According to the study What Accounts For Differences In The Use Of Hospital Emergency Departments Across U.S. Communities? by Peter Cunningham, a senior fellow at the Center for Studying Health System Change in Washington, D.C., "communities with the lowest ED use tended to have a higher percentage of Hispanics and noncitizens than communities with high ED use." The blame for the increase in ED usage falls not at the feet of the undocumented or the uninsured but rather on those who are the recipients of various government healthcare programs.

This study examines the extent to which differences in populations and health system factors account for variations in ED use across U.S. communities. Contrary to popular perceptions, communities with high ED use have fewer numbers of uninsured, Hispanic, and noncitizen residents. Outpatient capacity constraints also contribute to high ED use. However, high ED use in some communities also likely reflects generic preferences for EDs as a source of care for nonurgent problems.


There is much concern that some of the increase will be driven by illegal immigration, which is cited as straining ED capacity in some hospitals, especially along the U.S./Mexico border. However, given the very low levels of ED use among poor noncitizens in general (many of whom are likely to be undocumented immigrants), it is very unlikely that these highly localized problems with ED crowding will affect the nation more generally as the Latino population increases and migrates to other parts of the country. Low use of the ED among noncitizens reflects low use of health care services in general and perhaps fear among undocumented immigrants about being asked about their immigration status. our findings indicate, communities have high rates of per person ED use in part because they have fewer, rather than greater, numbers of Hispanics and noncitizens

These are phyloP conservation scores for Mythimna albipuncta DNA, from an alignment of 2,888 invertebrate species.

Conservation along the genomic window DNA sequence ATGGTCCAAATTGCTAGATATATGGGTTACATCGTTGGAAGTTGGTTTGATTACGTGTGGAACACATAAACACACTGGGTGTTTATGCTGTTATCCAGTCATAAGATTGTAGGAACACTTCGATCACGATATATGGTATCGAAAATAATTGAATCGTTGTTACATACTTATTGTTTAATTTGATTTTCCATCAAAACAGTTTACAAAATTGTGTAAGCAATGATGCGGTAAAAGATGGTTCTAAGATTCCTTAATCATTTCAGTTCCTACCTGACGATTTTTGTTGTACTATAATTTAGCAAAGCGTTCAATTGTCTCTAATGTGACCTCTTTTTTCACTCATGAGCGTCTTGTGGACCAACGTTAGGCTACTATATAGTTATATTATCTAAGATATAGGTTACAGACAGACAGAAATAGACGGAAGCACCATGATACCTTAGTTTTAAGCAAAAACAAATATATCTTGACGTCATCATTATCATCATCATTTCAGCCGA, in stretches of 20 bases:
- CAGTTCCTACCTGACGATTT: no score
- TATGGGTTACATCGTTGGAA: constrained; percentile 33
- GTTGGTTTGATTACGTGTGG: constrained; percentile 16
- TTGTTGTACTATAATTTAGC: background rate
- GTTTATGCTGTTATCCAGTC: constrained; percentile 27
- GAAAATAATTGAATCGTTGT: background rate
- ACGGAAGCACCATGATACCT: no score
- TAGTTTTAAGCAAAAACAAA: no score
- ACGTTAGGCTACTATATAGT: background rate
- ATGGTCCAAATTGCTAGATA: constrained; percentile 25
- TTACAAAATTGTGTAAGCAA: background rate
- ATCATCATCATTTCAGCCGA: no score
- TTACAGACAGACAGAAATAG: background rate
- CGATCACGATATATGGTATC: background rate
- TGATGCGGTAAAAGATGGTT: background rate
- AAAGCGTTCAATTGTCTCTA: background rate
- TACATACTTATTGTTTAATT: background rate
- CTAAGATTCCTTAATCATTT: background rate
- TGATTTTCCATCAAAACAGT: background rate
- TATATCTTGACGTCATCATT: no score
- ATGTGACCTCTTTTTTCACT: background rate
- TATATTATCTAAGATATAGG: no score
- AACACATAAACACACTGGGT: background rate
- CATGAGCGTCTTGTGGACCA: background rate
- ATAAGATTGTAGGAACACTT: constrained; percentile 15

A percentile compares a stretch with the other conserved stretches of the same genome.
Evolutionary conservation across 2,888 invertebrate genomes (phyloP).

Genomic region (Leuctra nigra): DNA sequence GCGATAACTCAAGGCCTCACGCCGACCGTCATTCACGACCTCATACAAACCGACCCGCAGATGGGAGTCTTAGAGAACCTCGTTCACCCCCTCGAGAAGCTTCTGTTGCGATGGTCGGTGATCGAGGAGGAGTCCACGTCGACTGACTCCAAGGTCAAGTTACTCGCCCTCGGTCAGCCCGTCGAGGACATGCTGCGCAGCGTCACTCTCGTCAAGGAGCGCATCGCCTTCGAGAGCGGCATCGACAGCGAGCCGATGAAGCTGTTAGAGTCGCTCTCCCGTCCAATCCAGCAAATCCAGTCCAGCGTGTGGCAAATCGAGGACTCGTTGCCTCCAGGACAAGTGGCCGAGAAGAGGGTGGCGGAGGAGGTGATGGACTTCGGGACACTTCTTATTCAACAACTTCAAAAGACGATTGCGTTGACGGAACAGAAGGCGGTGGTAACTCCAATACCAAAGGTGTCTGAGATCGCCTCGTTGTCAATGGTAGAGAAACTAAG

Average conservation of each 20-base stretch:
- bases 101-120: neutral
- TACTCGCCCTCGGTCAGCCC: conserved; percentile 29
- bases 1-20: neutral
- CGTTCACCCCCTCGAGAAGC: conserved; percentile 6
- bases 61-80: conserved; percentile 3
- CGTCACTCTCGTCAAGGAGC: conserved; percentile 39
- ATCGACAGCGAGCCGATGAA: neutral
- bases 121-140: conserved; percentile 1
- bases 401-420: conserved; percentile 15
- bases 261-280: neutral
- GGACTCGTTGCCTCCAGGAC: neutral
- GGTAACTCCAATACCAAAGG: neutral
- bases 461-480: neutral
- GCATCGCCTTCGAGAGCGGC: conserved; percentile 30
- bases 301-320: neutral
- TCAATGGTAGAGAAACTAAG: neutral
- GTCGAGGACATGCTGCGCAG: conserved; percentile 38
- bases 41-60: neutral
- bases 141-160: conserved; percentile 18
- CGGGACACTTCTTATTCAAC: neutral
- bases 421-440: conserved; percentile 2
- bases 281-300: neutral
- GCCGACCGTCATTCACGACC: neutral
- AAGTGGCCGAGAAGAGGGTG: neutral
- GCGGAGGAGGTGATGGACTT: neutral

Insurance, demographic, socioeconomic, and health factors are strongly related to individuals’ ED use, although some of these results run contrary to popular perceptions. For example, in 2003, the uninsured had about sixteen fewer visits on average (per 100 people) compared to Medicaid enrollees, about twenty fewer visits compared to Medicare enrollees, and roughly similar levels of use compared to privately insured people (Exhibit 3). Noncitizens had much lower levels of ED use than citizens did (about 17 fewer visits per 100 people, on average), and the difference between poor citizens and non-citizens was almost twice as large. In terms of racial/ethnic differences, blacks had higher ED use levels than whites and Hispanics did in 2003. More in line with expectations was the higher ED use by poor people (less than 100 percent of poverty) compared to other income groups, and higher ED use by people in fair/poor health and with chronic medical conditions.